There are 2.6 million cases of COVID-19 globally and 845,000 cases in the United States and over the past seven weeks, New Hampshire has tested 16,809 individuals with 1,670 testing positive, Chan said.
In the state, 15 percent have required hospitalizations from the illness and about 3 percent have died. New Hampshire has some of the lowest mortality rates in New England, per capita, Sununu said.
The three most recent deaths were all residents at long-term care facilities, Chan said.
“We don’t believe there is an increase in the spread,” Chan said, “rather an increase in the testing.”
He said this week, the state and its partners tested roughly 800 to 900 people per day. Last week it was about 450 per day, he said.
“We continue to ramp that up because testing becomes an important tool to rapidly identify, suppress and cluster the infections…particularly in assisted living facilities,” Chan said.
So far, there have been two confirmed cases of the virus among the state’s homeless population and “that is a fluid number,” with the state using its Dube Building since Monday at the former Laconia State School and hotels for quarantining individuals, Shibinette confirmed.
Sununu said as of this week, the state received from the U.S. Treasury $1.25 billion from the CARES Act which fulfills the total expected, and some guidance on how to use that money.
“That is an incredible responsibility and obviously something we take very, very seriously,” he said.
The Governor’s Office For Emergency Relief and Recovery, or GOFERR, will move quickly to get the federal relief money out the door, Sununu said.
“We are going to dispense those funds in a transparent, responsible and accountable manner. We are going to create guidelines for all the business sectors, non-profits…and as fast a manner as possible.”
He cautioned that the new federal money will not be used to fill revenue shortfalls and said he met with the mayors of the state by phone Thursday morning to remind them of that fact, which he has already shared with legislative leaders.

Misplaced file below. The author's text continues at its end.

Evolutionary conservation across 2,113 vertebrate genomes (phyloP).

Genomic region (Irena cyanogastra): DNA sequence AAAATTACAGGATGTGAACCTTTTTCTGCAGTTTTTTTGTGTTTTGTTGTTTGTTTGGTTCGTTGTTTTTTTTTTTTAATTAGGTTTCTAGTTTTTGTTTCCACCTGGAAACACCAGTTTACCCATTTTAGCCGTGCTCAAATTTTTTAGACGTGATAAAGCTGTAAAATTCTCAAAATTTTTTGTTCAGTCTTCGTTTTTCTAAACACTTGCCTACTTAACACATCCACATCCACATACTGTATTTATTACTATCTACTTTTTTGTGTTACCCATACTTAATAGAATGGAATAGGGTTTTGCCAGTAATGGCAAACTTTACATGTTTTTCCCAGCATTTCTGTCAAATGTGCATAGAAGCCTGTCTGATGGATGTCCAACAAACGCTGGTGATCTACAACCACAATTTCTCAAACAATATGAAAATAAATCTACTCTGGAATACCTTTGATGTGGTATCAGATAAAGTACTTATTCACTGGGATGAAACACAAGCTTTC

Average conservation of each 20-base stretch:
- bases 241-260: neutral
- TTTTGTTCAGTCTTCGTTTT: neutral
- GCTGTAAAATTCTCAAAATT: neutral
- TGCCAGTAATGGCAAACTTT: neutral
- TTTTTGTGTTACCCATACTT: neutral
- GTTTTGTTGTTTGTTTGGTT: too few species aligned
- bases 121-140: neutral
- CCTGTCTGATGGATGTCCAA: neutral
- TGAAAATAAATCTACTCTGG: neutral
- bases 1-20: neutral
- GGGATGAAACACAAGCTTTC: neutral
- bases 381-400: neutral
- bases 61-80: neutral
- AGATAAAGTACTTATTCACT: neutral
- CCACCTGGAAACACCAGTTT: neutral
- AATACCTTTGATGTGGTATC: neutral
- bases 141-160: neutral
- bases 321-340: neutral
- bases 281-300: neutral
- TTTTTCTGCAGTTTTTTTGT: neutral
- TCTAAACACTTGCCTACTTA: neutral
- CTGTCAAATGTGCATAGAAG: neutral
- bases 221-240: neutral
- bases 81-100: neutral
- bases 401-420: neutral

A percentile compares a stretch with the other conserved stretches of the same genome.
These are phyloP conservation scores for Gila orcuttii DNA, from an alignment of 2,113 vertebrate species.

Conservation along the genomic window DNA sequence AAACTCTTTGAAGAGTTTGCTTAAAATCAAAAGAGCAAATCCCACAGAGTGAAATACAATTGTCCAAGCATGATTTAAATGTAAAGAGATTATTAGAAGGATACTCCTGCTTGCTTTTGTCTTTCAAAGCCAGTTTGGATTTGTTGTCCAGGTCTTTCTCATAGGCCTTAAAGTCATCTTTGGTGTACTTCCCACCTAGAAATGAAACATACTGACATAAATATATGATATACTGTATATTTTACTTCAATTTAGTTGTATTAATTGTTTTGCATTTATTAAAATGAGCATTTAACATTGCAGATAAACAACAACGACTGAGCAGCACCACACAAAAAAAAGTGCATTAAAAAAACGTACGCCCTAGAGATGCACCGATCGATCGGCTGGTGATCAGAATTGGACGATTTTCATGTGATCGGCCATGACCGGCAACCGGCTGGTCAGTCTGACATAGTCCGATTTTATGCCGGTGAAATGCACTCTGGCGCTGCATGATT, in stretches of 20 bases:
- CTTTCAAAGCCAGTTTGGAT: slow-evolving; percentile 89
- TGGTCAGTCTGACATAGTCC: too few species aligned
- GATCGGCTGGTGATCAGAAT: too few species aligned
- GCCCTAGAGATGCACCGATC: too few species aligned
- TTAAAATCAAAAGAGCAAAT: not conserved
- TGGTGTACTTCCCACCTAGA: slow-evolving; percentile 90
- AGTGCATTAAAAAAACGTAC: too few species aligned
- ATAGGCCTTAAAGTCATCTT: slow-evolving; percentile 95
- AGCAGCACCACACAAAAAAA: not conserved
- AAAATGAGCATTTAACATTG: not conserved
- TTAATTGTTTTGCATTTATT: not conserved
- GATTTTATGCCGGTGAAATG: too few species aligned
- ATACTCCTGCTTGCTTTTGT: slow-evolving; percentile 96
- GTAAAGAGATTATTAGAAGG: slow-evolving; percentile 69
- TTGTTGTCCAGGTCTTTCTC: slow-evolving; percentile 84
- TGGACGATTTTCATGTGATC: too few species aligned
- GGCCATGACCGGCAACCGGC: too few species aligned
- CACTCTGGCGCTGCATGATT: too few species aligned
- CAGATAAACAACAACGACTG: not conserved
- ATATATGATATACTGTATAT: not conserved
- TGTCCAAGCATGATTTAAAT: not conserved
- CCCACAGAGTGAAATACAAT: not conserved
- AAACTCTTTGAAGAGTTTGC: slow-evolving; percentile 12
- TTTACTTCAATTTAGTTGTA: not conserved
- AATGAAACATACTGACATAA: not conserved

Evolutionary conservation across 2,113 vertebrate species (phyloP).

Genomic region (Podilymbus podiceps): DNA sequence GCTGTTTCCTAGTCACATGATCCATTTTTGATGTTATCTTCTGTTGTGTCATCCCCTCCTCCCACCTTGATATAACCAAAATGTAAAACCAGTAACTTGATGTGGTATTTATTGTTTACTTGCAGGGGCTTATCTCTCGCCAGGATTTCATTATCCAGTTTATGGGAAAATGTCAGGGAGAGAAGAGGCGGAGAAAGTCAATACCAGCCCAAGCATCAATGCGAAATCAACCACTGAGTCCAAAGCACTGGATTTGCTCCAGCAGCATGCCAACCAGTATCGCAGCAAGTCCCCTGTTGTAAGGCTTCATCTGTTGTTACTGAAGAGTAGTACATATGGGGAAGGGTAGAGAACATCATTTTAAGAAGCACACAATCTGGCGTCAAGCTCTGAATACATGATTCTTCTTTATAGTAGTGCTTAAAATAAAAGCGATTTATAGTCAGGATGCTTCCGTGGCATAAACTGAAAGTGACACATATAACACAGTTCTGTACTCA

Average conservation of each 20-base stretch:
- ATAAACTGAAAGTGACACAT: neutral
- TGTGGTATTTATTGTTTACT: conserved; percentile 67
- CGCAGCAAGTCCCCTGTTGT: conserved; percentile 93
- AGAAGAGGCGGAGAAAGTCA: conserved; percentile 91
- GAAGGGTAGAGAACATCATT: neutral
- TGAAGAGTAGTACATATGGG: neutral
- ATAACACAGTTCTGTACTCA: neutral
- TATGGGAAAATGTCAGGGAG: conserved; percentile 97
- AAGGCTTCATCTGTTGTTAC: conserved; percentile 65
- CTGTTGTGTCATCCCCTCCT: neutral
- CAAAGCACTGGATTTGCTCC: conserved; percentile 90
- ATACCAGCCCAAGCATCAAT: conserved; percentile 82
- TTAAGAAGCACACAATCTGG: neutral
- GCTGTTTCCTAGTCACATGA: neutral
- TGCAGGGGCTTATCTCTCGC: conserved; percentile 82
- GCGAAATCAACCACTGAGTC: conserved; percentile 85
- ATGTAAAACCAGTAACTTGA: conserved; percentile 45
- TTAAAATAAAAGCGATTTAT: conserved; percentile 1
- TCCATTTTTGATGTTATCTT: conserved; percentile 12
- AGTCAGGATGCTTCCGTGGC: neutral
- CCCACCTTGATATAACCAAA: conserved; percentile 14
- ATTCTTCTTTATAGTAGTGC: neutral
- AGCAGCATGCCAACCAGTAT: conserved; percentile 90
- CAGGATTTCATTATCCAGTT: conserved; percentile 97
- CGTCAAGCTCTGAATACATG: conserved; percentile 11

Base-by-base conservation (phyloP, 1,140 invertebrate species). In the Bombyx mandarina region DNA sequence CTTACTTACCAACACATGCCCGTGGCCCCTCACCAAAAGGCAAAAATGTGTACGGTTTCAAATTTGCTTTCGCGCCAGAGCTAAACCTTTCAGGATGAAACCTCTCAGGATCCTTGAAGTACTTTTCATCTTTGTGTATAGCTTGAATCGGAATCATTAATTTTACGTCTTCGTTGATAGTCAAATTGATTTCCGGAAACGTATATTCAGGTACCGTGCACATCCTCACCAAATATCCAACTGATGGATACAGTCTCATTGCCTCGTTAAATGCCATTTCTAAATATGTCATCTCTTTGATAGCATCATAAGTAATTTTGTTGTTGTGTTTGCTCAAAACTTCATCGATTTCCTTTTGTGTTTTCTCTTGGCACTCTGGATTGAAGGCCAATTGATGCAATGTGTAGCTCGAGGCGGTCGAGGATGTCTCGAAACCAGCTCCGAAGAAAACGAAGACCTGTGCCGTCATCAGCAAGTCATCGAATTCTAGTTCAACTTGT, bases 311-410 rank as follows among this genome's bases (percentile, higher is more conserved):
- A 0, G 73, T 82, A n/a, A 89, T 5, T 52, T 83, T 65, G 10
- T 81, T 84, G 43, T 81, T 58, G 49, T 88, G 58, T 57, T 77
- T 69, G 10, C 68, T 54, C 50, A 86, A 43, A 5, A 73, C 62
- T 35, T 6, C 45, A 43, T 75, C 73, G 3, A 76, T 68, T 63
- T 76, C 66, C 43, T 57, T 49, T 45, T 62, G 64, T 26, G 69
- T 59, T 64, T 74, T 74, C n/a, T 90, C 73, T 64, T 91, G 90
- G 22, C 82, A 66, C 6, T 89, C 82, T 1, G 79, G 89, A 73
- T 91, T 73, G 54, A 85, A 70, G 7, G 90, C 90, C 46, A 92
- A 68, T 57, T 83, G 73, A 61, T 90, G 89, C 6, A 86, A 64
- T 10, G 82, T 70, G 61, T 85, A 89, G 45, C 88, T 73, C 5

Sununu said the state does have some specific questions for the U.S. Treasury to make sure the state understands the guidelines quickly and ensure that it does not “clawback” funds.
“What we do know is there is flexibility,” Sununu said, but “we have to follow those rules.”
He said he was also hopeful that a new round of funding of almost $500 billion will be approved Thursday by the U.S. Congress and that can add to the 11,500 businesses that have received relief from the Paycheck Protection Program, or PPP, which ran out of money last week.
Sununu said it is hoped that the new round will not be on the first-come, first-served basis of the first round but will involve a “deeper dive” into the need.
He said he is also hopeful that there will be money for hospitals struggling financially and for more testing, but he noted one of the downsides of having some of the lowest mortality rates is that the state does not get top priority for additional funding for testing materials.
Sununu called Senate Majority Leader Mitch McConnell’s statements that states should look to bankruptcy rather than the federal government for more help “ridiculous” and a “dangerous comment.”